When Lara Croft first appeared in 1996, she was a rare kind of character—a female protagonist in a video game. Nearly two decades later, you’d think that wouldn’t still be such an uncommon thing. Yet, in 2012, video game research firm Electronic Entertainment Design and Research looked at a sampling of 669 games where the protagonists had discernable genders—only 24 games had exclusively female protagonists.
So how fitting was it that just a year later, in 2013, Lara Croft returned in the Tomb Raider reboot? She could disprove the film and game industry’s assumptions that stories with female leads don’t sell well. And she did. In just one month, the Tomb Raider reboot sold 3.4 million copies.
However, publisher Square Enix found those sales numbers disappointing. And just like that it looked like one of the most iconic female game characters of the ’90s would be disappearing in favor of more games featuring white guys with beards and guns.
Obviously, that didn’t happen. 2013’s Tomb Raider sales have risen to over 8.5 million (the highest selling game in the franchise), so Lara will be returning in a sequel, Rise of the Tomb Raider, later this year.
It’s kind of sad that my reaction to hearing about the sequel was relief as much as excitement. The reboot had fun gameplay, so I’m glad more will be done with it. But I’m also glad Lara isn’t going to be cited as another example of female characters not being profitable.
Lara isn’t like many other characters who were big names in the 90s; if the game industry loses her, it’s significant. Mario and Sonic stopped blazing trails years ago, and are basically just game nostalgia icons comparable to Mickey Mouse, whereas Lara is still one of the few female leads backed by big publishers. While there are some newer faces that are supported by big names, their depictions can leave a lot to be desired. A newer character like Bayonetta is criticially-praised, but there’s also the problem of her outfit literally being made from her own hair. So when she uses her hair to attack enemies, the player is “rewarded” by learning that Bayonetta is actually fighting naked.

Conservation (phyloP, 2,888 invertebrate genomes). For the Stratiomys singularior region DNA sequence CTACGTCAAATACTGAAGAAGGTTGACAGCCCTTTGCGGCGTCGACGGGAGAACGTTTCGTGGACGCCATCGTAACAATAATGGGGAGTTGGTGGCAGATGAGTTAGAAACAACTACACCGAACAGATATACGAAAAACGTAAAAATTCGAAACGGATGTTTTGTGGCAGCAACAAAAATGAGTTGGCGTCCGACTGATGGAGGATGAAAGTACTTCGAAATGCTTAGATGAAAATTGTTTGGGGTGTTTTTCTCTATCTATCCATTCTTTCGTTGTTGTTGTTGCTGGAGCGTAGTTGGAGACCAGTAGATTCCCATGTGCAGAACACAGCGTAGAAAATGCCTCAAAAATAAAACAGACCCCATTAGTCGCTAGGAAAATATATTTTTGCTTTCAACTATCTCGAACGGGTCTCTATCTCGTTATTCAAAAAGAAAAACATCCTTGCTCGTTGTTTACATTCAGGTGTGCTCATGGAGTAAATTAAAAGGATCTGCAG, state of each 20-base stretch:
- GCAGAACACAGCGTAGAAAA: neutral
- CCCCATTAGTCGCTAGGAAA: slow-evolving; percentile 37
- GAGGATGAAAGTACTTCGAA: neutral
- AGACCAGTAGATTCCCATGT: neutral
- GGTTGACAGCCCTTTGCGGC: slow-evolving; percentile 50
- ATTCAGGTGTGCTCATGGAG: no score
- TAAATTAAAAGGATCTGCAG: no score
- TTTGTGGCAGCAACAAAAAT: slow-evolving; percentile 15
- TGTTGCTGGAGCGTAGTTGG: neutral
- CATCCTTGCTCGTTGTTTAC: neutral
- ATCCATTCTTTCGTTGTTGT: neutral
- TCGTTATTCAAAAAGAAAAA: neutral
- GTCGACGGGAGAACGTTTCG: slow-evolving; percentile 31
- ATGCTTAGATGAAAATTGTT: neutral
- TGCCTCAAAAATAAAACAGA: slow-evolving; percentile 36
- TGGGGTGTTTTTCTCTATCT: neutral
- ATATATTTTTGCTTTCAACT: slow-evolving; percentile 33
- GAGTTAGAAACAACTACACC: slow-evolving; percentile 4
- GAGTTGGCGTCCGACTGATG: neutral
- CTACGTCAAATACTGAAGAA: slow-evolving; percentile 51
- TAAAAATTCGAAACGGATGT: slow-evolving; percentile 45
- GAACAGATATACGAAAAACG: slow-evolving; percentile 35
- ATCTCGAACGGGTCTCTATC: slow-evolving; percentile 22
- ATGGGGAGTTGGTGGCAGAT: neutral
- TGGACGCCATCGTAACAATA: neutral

The perfect example of the sales scrutiny female characters are under comes from another big name of the ’90s: Samus Aran, of the Metroid series. Super Metroid is frequently called one of the best games ever made, so you’d think Samus would have some leeway for a stumble in her track record, like when the Nintendo icon’s latest adventure, Metroid: Other M, garnered mixed reviews and disappointing sales. But that was back in 2010, and there hasn’t been a peep about a new entry in the franchise since then.
Ironically, some of those mixed reviews stemmed from the sexist characterization of Samus throughout the game. Prior games depicted her as a stoic, self-sufficient, badass bounty hunter. In Other M she encounters her former commander, Adam Malkovich, and defers to him as her mission leader. Fair enough; but she also defers to him for permission to do extremely basic things—like not kill herself. One infamous section sees Samus traveling through caverns that are so hot, they are burning her alive. Samus’ power suit is fully equipped with an armor piece that can protect her from the heat, but she refrains from using it without authorization. The story writers seriously depicted her as being willing to die rather than protect herself without a man’s permission.